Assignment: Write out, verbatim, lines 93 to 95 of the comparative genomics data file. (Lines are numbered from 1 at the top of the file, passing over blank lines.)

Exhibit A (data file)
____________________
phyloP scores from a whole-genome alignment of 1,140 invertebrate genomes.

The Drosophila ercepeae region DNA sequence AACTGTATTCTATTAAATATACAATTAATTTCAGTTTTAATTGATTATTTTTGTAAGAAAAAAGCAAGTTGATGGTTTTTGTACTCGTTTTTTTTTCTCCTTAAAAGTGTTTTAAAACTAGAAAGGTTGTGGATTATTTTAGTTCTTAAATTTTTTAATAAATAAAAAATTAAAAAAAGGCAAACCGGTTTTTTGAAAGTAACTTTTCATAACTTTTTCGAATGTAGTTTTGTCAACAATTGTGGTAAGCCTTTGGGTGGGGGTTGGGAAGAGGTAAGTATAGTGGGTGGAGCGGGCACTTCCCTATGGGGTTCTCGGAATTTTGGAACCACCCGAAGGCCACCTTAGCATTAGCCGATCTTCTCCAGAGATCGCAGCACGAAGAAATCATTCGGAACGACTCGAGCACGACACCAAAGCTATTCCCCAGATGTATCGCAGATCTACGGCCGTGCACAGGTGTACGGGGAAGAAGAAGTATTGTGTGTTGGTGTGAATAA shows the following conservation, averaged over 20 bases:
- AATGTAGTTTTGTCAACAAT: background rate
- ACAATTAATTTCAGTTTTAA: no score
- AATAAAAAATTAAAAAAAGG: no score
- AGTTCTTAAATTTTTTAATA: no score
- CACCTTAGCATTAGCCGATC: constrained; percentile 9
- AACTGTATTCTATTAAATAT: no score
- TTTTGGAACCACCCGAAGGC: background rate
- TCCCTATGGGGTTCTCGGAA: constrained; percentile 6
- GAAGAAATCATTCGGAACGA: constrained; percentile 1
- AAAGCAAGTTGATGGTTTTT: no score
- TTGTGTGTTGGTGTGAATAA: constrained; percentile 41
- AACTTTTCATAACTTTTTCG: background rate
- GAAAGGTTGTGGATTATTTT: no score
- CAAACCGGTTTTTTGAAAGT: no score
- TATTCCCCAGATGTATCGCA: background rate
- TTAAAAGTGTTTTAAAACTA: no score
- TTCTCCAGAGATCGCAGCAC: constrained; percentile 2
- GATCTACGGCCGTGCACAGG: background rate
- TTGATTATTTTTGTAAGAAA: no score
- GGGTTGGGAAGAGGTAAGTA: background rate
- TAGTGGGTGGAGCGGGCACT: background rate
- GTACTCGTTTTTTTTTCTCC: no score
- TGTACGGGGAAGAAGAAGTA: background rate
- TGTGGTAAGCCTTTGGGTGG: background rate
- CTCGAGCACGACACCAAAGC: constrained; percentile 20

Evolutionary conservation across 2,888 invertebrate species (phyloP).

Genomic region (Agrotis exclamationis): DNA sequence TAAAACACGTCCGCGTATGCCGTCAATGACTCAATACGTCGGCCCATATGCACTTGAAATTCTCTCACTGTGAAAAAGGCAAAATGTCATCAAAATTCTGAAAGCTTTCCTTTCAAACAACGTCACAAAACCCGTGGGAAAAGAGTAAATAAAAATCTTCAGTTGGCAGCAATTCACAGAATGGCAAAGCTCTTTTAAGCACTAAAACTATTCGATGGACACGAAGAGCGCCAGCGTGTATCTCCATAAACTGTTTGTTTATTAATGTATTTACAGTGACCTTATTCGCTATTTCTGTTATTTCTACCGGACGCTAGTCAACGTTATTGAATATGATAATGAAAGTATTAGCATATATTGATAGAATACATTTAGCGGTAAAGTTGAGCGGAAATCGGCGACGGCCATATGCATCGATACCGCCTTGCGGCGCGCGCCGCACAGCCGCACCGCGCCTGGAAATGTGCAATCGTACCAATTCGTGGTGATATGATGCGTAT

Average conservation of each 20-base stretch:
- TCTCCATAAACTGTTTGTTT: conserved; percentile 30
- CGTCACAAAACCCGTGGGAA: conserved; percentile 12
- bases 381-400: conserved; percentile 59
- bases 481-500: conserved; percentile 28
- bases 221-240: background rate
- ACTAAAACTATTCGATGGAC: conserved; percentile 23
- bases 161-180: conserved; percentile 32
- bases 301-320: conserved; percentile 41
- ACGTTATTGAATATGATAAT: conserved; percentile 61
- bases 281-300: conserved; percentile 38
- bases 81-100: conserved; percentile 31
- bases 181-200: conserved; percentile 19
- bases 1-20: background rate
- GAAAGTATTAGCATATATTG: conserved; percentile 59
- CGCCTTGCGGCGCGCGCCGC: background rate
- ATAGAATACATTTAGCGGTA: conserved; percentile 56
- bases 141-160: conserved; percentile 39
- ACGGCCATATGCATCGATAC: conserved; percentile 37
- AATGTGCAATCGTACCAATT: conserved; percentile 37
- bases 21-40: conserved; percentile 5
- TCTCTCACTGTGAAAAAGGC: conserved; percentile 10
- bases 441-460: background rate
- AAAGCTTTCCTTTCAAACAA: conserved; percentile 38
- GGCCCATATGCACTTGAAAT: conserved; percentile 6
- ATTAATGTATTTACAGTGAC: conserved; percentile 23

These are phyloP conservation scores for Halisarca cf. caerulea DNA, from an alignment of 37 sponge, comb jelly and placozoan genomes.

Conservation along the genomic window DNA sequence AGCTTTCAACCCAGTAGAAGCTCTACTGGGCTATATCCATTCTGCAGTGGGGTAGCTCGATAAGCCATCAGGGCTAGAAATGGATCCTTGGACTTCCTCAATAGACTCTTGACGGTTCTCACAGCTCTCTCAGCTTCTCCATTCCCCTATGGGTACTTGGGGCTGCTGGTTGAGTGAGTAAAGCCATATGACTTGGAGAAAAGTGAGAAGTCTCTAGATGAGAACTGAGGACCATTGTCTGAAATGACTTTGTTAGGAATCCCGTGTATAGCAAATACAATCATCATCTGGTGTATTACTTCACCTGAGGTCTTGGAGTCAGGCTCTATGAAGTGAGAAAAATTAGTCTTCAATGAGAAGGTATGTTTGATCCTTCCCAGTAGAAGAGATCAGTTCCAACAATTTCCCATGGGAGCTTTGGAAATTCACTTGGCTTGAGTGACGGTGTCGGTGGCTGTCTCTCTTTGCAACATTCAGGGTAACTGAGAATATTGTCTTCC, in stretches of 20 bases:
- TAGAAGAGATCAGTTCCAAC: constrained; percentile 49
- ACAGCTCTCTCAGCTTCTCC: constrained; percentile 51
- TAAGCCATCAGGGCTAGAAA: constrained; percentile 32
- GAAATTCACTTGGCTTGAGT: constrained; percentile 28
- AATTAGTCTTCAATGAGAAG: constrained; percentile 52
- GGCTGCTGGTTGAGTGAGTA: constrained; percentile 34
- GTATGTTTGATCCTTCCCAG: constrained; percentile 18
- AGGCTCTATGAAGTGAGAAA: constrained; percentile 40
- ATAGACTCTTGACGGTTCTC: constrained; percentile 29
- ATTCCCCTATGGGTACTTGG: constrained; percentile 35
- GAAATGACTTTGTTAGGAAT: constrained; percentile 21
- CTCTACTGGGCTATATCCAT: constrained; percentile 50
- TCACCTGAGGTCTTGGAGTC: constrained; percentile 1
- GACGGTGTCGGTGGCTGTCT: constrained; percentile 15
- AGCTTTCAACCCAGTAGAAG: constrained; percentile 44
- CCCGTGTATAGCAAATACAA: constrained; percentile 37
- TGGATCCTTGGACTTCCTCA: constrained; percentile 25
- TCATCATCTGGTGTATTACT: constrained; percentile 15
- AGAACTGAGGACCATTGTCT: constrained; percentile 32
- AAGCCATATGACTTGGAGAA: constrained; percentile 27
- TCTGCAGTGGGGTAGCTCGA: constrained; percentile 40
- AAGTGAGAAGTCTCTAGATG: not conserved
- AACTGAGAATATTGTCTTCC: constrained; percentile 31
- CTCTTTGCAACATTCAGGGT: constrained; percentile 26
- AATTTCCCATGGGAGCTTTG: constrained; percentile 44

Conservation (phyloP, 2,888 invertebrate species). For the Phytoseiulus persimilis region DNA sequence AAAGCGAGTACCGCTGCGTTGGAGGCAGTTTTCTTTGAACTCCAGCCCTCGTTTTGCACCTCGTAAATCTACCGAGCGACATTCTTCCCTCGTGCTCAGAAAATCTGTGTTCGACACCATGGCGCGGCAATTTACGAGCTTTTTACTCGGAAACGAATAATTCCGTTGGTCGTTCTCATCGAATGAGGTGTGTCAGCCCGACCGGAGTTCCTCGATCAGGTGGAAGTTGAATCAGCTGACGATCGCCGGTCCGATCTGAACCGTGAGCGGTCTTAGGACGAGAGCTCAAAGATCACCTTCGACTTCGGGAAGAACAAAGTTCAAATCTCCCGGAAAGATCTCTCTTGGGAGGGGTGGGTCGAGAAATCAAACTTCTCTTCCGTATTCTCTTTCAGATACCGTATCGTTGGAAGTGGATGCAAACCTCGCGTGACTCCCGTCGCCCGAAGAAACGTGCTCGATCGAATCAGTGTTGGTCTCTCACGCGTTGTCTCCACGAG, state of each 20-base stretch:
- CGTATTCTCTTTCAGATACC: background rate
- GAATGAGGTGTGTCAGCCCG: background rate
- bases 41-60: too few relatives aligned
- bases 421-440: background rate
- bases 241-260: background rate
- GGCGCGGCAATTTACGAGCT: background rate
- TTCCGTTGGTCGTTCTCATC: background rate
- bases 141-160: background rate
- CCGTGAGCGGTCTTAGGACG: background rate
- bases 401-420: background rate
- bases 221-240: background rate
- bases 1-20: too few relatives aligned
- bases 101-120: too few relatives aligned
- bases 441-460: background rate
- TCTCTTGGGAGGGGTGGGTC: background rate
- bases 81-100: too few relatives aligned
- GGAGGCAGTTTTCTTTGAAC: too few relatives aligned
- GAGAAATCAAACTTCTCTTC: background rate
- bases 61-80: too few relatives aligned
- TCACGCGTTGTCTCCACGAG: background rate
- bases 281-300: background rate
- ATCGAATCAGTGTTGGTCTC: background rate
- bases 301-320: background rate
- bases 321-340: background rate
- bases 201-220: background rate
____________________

- bases 401-420: background rate
- bases 221-240: background rate
- bases 1-20: too few relatives aligned